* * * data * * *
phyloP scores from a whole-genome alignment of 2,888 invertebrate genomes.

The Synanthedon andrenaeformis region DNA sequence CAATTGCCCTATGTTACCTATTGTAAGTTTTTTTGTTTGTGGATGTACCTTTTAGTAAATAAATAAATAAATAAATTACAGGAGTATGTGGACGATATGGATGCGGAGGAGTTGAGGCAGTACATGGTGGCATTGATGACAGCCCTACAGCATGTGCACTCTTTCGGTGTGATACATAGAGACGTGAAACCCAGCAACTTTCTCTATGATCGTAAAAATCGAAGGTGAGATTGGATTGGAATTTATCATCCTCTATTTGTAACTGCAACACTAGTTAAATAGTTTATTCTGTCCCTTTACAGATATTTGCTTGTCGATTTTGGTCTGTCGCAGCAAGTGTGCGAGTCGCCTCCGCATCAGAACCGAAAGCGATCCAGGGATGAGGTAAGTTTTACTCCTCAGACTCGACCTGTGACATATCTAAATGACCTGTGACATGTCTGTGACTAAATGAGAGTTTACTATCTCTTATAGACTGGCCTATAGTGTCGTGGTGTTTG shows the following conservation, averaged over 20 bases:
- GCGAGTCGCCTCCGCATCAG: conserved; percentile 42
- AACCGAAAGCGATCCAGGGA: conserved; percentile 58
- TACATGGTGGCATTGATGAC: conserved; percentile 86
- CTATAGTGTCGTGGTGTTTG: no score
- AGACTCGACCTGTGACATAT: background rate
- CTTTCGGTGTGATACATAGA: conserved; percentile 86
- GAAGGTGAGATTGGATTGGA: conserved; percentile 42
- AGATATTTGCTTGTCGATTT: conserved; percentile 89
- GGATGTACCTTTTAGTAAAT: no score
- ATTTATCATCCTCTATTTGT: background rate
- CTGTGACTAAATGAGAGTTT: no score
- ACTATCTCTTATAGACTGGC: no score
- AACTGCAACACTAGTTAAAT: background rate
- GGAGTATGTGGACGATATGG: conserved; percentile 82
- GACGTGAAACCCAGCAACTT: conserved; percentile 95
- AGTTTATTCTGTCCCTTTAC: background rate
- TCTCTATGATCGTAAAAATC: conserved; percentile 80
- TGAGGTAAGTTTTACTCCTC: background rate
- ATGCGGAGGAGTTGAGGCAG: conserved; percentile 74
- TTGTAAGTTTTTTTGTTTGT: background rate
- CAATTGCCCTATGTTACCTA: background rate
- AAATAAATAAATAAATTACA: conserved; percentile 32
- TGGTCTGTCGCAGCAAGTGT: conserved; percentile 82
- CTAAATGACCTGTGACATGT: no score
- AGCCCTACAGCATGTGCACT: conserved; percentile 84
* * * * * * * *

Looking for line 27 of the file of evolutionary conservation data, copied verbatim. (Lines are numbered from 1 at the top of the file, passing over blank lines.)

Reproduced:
- AGCCCTACAGCATGTGCACT: conserved; percentile 84